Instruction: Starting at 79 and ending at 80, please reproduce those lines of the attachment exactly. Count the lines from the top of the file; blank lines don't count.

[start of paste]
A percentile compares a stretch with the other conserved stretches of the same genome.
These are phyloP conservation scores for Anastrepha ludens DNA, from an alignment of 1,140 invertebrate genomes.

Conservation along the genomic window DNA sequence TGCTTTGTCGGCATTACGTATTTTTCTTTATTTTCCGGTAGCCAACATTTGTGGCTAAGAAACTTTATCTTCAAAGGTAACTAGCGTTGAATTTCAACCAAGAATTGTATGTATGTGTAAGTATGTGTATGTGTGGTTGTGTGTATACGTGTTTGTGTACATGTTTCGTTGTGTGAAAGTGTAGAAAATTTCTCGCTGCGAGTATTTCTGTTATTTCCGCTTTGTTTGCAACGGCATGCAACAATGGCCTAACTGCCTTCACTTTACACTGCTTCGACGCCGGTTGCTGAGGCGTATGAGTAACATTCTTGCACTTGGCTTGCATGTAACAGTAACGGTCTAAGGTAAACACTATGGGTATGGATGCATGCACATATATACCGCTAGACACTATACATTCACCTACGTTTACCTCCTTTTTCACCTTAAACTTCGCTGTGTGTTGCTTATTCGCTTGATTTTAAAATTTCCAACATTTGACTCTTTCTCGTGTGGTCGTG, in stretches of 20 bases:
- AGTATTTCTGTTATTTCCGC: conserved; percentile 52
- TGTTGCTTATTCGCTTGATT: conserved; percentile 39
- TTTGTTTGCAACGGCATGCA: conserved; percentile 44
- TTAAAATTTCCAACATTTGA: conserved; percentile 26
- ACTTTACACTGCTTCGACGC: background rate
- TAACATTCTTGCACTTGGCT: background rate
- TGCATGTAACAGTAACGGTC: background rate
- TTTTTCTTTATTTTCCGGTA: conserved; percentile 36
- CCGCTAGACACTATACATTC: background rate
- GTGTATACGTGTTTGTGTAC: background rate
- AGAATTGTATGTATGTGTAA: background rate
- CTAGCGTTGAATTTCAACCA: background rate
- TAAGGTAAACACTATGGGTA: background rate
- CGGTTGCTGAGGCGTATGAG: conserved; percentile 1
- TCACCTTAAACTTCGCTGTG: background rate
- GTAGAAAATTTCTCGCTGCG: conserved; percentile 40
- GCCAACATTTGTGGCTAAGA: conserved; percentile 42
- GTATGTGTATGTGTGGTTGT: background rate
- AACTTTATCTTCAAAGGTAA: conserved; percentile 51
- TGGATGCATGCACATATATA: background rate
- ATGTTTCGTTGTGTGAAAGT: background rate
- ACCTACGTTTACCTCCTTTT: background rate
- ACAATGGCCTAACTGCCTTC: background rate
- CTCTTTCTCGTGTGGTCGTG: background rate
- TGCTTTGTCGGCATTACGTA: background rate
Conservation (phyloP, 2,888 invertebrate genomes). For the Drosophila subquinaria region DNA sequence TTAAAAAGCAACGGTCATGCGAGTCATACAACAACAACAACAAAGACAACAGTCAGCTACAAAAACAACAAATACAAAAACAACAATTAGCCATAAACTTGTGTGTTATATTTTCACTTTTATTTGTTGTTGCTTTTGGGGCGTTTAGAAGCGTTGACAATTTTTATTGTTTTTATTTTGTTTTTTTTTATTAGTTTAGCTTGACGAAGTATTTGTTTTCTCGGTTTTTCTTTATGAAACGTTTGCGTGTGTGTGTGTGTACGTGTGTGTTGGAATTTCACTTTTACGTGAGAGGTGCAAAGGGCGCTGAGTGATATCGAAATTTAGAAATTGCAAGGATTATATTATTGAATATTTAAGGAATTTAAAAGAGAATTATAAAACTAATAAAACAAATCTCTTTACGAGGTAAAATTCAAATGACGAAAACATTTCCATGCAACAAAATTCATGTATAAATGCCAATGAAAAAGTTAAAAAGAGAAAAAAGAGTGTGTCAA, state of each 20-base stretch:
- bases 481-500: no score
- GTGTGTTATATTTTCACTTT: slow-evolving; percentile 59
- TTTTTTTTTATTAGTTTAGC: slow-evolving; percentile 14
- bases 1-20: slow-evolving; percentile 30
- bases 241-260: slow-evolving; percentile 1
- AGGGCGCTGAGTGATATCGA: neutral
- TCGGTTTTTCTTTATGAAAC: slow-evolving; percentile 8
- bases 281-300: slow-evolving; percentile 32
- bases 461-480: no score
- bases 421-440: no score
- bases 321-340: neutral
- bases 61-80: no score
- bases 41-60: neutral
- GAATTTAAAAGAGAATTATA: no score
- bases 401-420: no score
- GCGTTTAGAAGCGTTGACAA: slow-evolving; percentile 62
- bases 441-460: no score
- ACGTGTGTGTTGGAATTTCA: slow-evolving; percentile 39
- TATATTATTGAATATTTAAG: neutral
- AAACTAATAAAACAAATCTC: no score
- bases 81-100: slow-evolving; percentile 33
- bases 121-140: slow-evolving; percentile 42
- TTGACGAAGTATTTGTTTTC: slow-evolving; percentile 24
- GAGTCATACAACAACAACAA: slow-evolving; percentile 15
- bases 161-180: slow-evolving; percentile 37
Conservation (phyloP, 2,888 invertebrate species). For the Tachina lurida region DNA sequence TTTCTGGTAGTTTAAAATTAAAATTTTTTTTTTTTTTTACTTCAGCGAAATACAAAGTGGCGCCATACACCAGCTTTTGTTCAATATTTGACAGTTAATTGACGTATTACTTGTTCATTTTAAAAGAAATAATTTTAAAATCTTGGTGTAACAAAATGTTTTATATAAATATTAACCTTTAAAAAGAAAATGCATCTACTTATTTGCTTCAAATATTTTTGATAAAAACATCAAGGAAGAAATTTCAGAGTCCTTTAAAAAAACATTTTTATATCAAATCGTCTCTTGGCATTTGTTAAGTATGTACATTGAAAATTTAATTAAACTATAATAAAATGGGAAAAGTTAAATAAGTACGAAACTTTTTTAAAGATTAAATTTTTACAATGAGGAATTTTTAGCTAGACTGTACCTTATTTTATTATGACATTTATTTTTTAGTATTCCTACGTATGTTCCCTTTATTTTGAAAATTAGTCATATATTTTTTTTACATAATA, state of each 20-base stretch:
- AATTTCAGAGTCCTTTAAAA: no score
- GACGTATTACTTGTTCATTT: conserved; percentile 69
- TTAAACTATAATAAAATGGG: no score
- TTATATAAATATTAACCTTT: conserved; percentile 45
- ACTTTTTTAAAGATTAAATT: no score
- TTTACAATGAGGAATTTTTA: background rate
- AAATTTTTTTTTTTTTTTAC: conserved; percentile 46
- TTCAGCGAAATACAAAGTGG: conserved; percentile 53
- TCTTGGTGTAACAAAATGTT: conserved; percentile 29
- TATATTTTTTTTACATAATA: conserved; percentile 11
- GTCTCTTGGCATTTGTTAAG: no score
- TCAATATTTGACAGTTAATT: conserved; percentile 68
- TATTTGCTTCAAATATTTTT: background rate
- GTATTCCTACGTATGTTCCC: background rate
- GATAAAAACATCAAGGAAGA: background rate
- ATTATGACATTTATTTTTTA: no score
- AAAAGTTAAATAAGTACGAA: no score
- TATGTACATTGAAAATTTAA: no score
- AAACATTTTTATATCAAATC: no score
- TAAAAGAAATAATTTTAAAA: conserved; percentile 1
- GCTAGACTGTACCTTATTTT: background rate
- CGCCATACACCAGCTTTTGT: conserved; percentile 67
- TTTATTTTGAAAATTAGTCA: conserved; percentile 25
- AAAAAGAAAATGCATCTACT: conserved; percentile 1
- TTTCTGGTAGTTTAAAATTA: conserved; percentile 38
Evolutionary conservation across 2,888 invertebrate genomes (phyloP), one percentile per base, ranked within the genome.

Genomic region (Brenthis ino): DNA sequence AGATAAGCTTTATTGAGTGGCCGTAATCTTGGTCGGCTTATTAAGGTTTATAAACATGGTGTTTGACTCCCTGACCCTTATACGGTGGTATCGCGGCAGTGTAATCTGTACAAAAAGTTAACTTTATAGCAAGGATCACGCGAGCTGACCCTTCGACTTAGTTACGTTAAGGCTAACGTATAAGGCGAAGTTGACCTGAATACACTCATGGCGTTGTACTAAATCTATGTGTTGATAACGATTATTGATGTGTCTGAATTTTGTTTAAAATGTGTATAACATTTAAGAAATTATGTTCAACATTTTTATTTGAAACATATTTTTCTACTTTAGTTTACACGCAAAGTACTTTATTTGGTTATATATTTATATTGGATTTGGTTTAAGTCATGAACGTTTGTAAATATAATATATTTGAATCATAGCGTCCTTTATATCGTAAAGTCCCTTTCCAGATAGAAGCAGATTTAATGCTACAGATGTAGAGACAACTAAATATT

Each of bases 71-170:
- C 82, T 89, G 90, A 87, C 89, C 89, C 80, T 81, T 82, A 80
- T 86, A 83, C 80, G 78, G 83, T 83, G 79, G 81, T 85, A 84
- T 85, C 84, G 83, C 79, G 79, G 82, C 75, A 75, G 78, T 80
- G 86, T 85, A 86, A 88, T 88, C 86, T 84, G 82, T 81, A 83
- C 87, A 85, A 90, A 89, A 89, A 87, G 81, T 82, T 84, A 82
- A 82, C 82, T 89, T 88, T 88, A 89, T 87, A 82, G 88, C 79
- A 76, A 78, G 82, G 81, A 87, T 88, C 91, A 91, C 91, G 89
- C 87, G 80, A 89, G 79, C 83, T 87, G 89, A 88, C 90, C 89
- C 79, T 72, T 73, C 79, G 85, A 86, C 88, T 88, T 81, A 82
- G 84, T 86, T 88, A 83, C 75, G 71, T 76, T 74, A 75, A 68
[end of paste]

- AAAAAGAAAATGCATCTACT: conserved; percentile 1
- TTTCTGGTAGTTTAAAATTA: conserved; percentile 38